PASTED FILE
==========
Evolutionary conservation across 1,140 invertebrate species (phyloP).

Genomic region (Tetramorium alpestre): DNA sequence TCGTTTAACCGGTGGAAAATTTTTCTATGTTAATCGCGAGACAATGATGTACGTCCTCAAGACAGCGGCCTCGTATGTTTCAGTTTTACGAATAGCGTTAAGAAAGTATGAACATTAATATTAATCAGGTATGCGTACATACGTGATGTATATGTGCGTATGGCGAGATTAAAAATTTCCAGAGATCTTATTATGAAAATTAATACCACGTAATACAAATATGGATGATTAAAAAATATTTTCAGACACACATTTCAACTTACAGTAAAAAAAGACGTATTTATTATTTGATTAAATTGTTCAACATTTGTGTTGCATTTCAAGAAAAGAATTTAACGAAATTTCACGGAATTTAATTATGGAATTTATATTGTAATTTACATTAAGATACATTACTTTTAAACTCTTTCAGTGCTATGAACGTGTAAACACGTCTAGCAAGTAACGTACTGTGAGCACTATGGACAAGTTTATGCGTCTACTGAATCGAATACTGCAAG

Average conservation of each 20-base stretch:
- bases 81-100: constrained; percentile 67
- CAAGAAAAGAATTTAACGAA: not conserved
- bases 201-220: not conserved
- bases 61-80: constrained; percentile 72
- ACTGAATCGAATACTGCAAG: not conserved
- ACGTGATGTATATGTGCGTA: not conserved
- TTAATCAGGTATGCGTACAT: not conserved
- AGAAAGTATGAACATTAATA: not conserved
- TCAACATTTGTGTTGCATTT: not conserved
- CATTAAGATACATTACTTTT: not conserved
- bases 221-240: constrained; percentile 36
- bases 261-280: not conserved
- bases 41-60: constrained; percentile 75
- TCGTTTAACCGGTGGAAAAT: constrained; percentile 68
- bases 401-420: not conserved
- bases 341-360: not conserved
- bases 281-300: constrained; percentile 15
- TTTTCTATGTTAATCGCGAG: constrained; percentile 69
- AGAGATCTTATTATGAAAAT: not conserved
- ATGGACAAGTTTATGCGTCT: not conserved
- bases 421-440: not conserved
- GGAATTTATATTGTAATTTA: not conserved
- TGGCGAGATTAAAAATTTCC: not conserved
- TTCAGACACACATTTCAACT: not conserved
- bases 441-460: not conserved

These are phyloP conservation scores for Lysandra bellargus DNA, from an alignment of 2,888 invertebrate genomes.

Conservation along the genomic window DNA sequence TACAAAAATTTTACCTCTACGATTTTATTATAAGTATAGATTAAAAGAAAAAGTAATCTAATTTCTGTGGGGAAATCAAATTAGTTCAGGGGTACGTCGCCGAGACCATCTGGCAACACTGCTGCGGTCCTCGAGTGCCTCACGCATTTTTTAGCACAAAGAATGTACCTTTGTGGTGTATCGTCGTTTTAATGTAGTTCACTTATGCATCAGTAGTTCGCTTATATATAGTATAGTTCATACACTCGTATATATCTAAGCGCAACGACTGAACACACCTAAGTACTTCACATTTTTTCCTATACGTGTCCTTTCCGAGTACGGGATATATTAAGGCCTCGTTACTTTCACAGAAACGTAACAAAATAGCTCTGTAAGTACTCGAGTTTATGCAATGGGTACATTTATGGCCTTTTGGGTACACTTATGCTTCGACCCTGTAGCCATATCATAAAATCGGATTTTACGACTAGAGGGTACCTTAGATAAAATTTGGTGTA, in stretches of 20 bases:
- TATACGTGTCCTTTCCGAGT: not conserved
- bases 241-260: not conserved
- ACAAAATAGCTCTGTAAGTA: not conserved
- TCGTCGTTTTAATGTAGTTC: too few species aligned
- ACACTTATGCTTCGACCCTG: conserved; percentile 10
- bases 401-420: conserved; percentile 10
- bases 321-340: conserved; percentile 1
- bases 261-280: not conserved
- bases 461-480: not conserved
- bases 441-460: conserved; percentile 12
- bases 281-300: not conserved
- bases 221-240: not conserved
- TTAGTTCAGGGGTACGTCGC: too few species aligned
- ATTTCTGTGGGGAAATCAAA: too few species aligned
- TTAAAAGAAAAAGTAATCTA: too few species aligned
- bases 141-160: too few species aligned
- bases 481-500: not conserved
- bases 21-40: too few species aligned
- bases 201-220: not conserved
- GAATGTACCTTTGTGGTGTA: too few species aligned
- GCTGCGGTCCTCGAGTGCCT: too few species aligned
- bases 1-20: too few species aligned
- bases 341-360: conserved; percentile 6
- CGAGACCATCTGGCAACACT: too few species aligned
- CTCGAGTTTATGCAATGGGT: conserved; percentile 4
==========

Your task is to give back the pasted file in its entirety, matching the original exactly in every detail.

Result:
Evolutionary conservation across 1,140 invertebrate species (phyloP).

Genomic region (Tetramorium alpestre): DNA sequence TCGTTTAACCGGTGGAAAATTTTTCTATGTTAATCGCGAGACAATGATGTACGTCCTCAAGACAGCGGCCTCGTATGTTTCAGTTTTACGAATAGCGTTAAGAAAGTATGAACATTAATATTAATCAGGTATGCGTACATACGTGATGTATATGTGCGTATGGCGAGATTAAAAATTTCCAGAGATCTTATTATGAAAATTAATACCACGTAATACAAATATGGATGATTAAAAAATATTTTCAGACACACATTTCAACTTACAGTAAAAAAAGACGTATTTATTATTTGATTAAATTGTTCAACATTTGTGTTGCATTTCAAGAAAAGAATTTAACGAAATTTCACGGAATTTAATTATGGAATTTATATTGTAATTTACATTAAGATACATTACTTTTAAACTCTTTCAGTGCTATGAACGTGTAAACACGTCTAGCAAGTAACGTACTGTGAGCACTATGGACAAGTTTATGCGTCTACTGAATCGAATACTGCAAG

Average conservation of each 20-base stretch:
- bases 81-100: constrained; percentile 67
- CAAGAAAAGAATTTAACGAA: not conserved
- bases 201-220: not conserved
- bases 61-80: constrained; percentile 72
- ACTGAATCGAATACTGCAAG: not conserved
- ACGTGATGTATATGTGCGTA: not conserved
- TTAATCAGGTATGCGTACAT: not conserved
- AGAAAGTATGAACATTAATA: not conserved
- TCAACATTTGTGTTGCATTT: not conserved
- CATTAAGATACATTACTTTT: not conserved
- bases 221-240: constrained; percentile 36
- bases 261-280: not conserved
- bases 41-60: constrained; percentile 75
- TCGTTTAACCGGTGGAAAAT: constrained; percentile 68
- bases 401-420: not conserved
- bases 341-360: not conserved
- bases 281-300: constrained; percentile 15
- TTTTCTATGTTAATCGCGAG: constrained; percentile 69
- AGAGATCTTATTATGAAAAT: not conserved
- ATGGACAAGTTTATGCGTCT: not conserved
- bases 421-440: not conserved
- GGAATTTATATTGTAATTTA: not conserved
- TGGCGAGATTAAAAATTTCC: not conserved
- TTCAGACACACATTTCAACT: not conserved
- bases 441-460: not conserved

These are phyloP conservation scores for Lysandra bellargus DNA, from an alignment of 2,888 invertebrate genomes.

Conservation along the genomic window DNA sequence TACAAAAATTTTACCTCTACGATTTTATTATAAGTATAGATTAAAAGAAAAAGTAATCTAATTTCTGTGGGGAAATCAAATTAGTTCAGGGGTACGTCGCCGAGACCATCTGGCAACACTGCTGCGGTCCTCGAGTGCCTCACGCATTTTTTAGCACAAAGAATGTACCTTTGTGGTGTATCGTCGTTTTAATGTAGTTCACTTATGCATCAGTAGTTCGCTTATATATAGTATAGTTCATACACTCGTATATATCTAAGCGCAACGACTGAACACACCTAAGTACTTCACATTTTTTCCTATACGTGTCCTTTCCGAGTACGGGATATATTAAGGCCTCGTTACTTTCACAGAAACGTAACAAAATAGCTCTGTAAGTACTCGAGTTTATGCAATGGGTACATTTATGGCCTTTTGGGTACACTTATGCTTCGACCCTGTAGCCATATCATAAAATCGGATTTTACGACTAGAGGGTACCTTAGATAAAATTTGGTGTA, in stretches of 20 bases:
- TATACGTGTCCTTTCCGAGT: not conserved
- bases 241-260: not conserved
- ACAAAATAGCTCTGTAAGTA: not conserved
- TCGTCGTTTTAATGTAGTTC: too few species aligned
- ACACTTATGCTTCGACCCTG: conserved; percentile 10
- bases 401-420: conserved; percentile 10
- bases 321-340: conserved; percentile 1
- bases 261-280: not conserved
- bases 461-480: not conserved
- bases 441-460: conserved; percentile 12
- bases 281-300: not conserved
- bases 221-240: not conserved
- TTAGTTCAGGGGTACGTCGC: too few species aligned
- ATTTCTGTGGGGAAATCAAA: too few species aligned
- TTAAAAGAAAAAGTAATCTA: too few species aligned
- bases 141-160: too few species aligned
- bases 481-500: not conserved
- bases 21-40: too few species aligned
- bases 201-220: not conserved
- GAATGTACCTTTGTGGTGTA: too few species aligned
- GCTGCGGTCCTCGAGTGCCT: too few species aligned
- bases 1-20: too few species aligned
- bases 341-360: conserved; percentile 6
- CGAGACCATCTGGCAACACT: too few species aligned
- CTCGAGTTTATGCAATGGGT: conserved; percentile 4